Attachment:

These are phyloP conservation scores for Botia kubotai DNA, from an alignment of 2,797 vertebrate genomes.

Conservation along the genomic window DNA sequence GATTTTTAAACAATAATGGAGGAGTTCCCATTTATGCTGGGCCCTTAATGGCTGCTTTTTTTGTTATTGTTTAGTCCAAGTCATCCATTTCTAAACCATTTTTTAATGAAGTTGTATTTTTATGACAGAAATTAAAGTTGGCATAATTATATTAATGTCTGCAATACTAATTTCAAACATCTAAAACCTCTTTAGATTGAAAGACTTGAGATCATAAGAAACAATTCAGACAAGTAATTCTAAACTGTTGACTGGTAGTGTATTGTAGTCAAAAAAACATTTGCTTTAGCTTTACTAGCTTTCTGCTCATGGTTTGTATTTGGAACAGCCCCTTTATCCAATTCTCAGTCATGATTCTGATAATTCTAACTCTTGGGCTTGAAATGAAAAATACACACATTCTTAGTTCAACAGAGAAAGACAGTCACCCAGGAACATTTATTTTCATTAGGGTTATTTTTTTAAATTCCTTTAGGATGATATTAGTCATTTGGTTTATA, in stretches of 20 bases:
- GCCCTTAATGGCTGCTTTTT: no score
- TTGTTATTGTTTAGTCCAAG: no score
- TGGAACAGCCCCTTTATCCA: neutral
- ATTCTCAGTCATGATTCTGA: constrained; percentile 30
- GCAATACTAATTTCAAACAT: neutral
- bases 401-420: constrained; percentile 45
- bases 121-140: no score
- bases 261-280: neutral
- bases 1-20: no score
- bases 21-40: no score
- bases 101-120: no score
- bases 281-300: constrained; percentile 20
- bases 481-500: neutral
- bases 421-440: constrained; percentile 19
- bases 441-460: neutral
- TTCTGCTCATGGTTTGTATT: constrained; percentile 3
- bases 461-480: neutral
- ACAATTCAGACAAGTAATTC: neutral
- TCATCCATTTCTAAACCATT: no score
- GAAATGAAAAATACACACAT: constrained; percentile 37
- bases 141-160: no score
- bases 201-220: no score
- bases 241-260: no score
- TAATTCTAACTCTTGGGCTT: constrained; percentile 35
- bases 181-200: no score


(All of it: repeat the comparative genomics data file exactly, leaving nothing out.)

These are phyloP conservation scores for Botia kubotai DNA, from an alignment of 2,797 vertebrate genomes.

Conservation along the genomic window DNA sequence GATTTTTAAACAATAATGGAGGAGTTCCCATTTATGCTGGGCCCTTAATGGCTGCTTTTTTTGTTATTGTTTAGTCCAAGTCATCCATTTCTAAACCATTTTTTAATGAAGTTGTATTTTTATGACAGAAATTAAAGTTGGCATAATTATATTAATGTCTGCAATACTAATTTCAAACATCTAAAACCTCTTTAGATTGAAAGACTTGAGATCATAAGAAACAATTCAGACAAGTAATTCTAAACTGTTGACTGGTAGTGTATTGTAGTCAAAAAAACATTTGCTTTAGCTTTACTAGCTTTCTGCTCATGGTTTGTATTTGGAACAGCCCCTTTATCCAATTCTCAGTCATGATTCTGATAATTCTAACTCTTGGGCTTGAAATGAAAAATACACACATTCTTAGTTCAACAGAGAAAGACAGTCACCCAGGAACATTTATTTTCATTAGGGTTATTTTTTTAAATTCCTTTAGGATGATATTAGTCATTTGGTTTATA, in stretches of 20 bases:
- GCCCTTAATGGCTGCTTTTT: no score
- TTGTTATTGTTTAGTCCAAG: no score
- TGGAACAGCCCCTTTATCCA: neutral
- ATTCTCAGTCATGATTCTGA: constrained; percentile 30
- GCAATACTAATTTCAAACAT: neutral
- bases 401-420: constrained; percentile 45
- bases 121-140: no score
- bases 261-280: neutral
- bases 1-20: no score
- bases 21-40: no score
- bases 101-120: no score
- bases 281-300: constrained; percentile 20
- bases 481-500: neutral
- bases 421-440: constrained; percentile 19
- bases 441-460: neutral
- TTCTGCTCATGGTTTGTATT: constrained; percentile 3
- bases 461-480: neutral
- ACAATTCAGACAAGTAATTC: neutral
- TCATCCATTTCTAAACCATT: no score
- GAAATGAAAAATACACACAT: constrained; percentile 37
- bases 141-160: no score
- bases 201-220: no score
- bases 241-260: no score
- TAATTCTAACTCTTGGGCTT: constrained; percentile 35
- bases 181-200: no score